A Queer Calling, an excellent blog run by two celibate women living in partnership together, recently did a little explainer on adelphopoiesis (also known as the brother-making rite) that some people have tried to adapt or reclaim as a blessing for same sex relationships. The Queer Calling women don’t make any assumptions about the goals of other people using the rite, but explain why it doesn’t make sense for their relationship:
Though we do acknowledge that all members of the Church are united as brothers and sisters in Christ, we aren’t inclined to think of our relationship as being first and foremost a form of siblinghood. The brother-making rite was used to make the two participants “brothers,” and we are mutually uncomfortable with applying this kind of language to our situation. A large part of understanding our celibate vocation involves seeing it as a mature, adult commitment. Though we don’t know exactly what these terms meant within the context of adelphopoiesis, to us the term “brothers” or “sisters” suggests that two people are under a common authority in the form of an adult parent. This seems inappropriate for our circumstances in that each of us already has a relationship with our own parents who raised us. One might argue that God could be understood as the parental figure in this instance, but it wouldn’t seem fitting for us to participate in a ceremony for the purpose of uniting us as siblings under God as a common parent when we’re already bonded to each other in this way by virtue of our baptisms.
I was struck by this passage, since, when I’d run across descriptions of adelphopoeisis, it hadn’t occurred to me to think of it in terms of relationship to a parent. To me, making someone your sibling sounds like a way of transmuting a chosen loyalty to an unchosen obligation — a relationship you must honor even if your ardor fades or you become busy. Marriage is one subset of this kind of relationship, but tends to be oriented toward procreation, eros, or romantic affection in a way that platonic friendships are not.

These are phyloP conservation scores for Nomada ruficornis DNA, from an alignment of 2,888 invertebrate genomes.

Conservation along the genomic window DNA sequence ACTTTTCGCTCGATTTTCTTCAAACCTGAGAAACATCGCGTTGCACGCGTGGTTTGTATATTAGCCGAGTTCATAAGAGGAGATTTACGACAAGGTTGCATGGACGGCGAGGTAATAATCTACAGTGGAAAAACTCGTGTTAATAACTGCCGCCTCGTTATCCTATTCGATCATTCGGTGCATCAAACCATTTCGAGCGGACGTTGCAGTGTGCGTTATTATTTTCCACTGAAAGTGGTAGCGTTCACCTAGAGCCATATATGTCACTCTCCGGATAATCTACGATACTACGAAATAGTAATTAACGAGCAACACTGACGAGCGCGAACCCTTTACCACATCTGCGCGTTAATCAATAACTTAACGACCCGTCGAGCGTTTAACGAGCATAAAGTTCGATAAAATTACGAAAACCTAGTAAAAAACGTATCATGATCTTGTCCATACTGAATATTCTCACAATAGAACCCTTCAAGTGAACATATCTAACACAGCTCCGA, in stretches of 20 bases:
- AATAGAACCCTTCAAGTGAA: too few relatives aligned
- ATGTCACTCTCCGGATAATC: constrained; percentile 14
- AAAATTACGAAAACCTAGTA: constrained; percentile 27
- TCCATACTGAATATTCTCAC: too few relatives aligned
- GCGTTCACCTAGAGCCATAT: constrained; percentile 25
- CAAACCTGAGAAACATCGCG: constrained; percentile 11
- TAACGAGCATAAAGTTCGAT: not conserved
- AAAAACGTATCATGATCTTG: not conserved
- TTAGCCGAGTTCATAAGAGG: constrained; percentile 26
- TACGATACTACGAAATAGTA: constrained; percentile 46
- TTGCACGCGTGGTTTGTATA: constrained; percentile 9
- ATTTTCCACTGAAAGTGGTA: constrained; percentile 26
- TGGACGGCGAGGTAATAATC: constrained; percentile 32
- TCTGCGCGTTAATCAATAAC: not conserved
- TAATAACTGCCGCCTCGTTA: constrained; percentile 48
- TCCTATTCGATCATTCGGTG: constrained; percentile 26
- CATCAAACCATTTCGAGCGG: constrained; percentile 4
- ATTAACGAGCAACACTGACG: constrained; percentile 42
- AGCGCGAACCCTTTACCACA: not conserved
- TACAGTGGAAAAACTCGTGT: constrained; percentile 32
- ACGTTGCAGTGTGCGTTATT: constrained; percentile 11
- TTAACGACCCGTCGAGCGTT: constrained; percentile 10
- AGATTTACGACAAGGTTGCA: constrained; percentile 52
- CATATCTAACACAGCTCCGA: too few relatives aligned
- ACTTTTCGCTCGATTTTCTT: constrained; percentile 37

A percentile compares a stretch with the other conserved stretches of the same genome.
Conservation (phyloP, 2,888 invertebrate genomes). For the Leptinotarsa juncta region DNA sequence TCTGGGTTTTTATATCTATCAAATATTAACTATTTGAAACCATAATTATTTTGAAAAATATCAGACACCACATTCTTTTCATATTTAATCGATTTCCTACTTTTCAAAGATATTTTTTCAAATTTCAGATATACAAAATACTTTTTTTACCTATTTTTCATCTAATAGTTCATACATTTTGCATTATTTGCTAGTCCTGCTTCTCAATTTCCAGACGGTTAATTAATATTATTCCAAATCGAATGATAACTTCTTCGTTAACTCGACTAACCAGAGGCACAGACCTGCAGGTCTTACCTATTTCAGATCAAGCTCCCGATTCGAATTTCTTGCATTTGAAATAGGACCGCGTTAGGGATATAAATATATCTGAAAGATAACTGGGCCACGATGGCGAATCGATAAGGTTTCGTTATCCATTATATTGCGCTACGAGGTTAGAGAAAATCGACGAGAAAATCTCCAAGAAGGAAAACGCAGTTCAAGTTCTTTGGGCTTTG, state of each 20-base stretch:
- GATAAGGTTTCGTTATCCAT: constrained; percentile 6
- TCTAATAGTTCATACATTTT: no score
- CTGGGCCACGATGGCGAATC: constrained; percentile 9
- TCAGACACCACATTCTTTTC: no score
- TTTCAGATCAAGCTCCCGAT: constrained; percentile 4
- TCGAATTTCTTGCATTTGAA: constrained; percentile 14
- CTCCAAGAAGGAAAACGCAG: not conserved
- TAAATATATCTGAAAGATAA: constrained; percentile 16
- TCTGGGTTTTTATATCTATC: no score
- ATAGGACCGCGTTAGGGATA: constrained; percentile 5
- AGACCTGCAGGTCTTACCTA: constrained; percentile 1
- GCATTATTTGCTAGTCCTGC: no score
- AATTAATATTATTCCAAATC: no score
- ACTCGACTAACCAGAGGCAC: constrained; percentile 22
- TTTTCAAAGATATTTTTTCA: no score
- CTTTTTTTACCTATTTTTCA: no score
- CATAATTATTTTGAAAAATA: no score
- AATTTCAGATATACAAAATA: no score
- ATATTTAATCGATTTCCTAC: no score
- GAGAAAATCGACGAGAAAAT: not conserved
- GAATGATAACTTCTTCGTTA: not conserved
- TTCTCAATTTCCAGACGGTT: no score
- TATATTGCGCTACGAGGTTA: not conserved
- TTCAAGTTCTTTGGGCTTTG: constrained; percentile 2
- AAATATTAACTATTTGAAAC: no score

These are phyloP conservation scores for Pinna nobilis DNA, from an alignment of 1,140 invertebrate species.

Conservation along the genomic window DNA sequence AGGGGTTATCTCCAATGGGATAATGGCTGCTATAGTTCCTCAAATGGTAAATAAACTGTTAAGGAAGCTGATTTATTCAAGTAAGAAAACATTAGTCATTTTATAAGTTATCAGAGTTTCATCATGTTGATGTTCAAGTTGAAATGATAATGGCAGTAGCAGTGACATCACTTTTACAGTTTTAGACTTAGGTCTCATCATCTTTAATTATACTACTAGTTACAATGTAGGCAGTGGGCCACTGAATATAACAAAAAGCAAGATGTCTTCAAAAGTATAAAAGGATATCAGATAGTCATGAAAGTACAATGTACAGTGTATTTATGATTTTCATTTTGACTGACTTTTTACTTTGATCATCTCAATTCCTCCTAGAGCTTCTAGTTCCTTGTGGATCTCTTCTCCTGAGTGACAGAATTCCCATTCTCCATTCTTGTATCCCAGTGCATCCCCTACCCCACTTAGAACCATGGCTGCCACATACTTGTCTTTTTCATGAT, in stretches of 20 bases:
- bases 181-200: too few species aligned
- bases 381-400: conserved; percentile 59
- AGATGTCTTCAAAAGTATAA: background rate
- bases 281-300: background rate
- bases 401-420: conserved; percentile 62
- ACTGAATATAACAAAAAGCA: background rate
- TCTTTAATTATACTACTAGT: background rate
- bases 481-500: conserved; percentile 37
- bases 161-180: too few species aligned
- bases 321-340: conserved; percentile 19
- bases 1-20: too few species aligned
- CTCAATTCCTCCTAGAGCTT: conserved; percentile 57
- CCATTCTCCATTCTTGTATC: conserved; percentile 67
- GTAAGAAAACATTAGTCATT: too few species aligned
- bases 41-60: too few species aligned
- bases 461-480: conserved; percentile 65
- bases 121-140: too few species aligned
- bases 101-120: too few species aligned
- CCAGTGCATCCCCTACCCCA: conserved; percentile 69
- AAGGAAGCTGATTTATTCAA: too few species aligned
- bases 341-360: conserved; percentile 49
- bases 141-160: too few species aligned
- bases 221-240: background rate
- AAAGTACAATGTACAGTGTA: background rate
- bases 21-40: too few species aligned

It is true that Christians consider ourselves to all be brothers and sisters in Christ, but we still tend to have a particular obligation and connection to brothers and sisters by blood and adoption. To me, it seems like adelphopoeisis isn’t necessarily infantilizing, any more than a relationship with a natural born sibling constantly serves as a reminder of your parents. There seems to be a hunger for some (more elevated) way of expressing what common parlance calls “bros before hos” — a platonic commitment to a friend that is as serious, if not more so, as one made to a lover.In Cassandra Clare’s Shadowhunter series (good worldbuilding, frustrating plot), she invents the category of parabatai — warriors who adopt each other as siblings. In the books, the ritual can only be done once, involves a tattoo, and represents a lifelong commitment. The words of the oath are drawn from the story of Ruth and Naomi:
Entreat me not to leave thee,
Or return from following after thee—for whither thou goest, I will go,
And where thou lodgest, I will lodge.
Thy people shall be my people, and thy God my God.
Where thou diest, will I die, and there will I be buried.
The Angel do so to me, and more also, if aught but death part thee and me.
A rare use of impalement is that where a mystical union is believed to exist between the two parties. Such was the case with King Richard II (1377-1399) who had a particular devotion to the saint King Edward the Confessor. Although the saint lived in the pre-heraldic era, his attributed arms were employed by King Richard in impaling his own royal Arms of Plantagenet, as an outward sign of such a mystical quasi-marriage. The Confessor’s arms were shown in the dexter position of honour.
I’d love to see a name if not a ritual, given to these kinds of relationships, so it is easier to honor and aspire to them.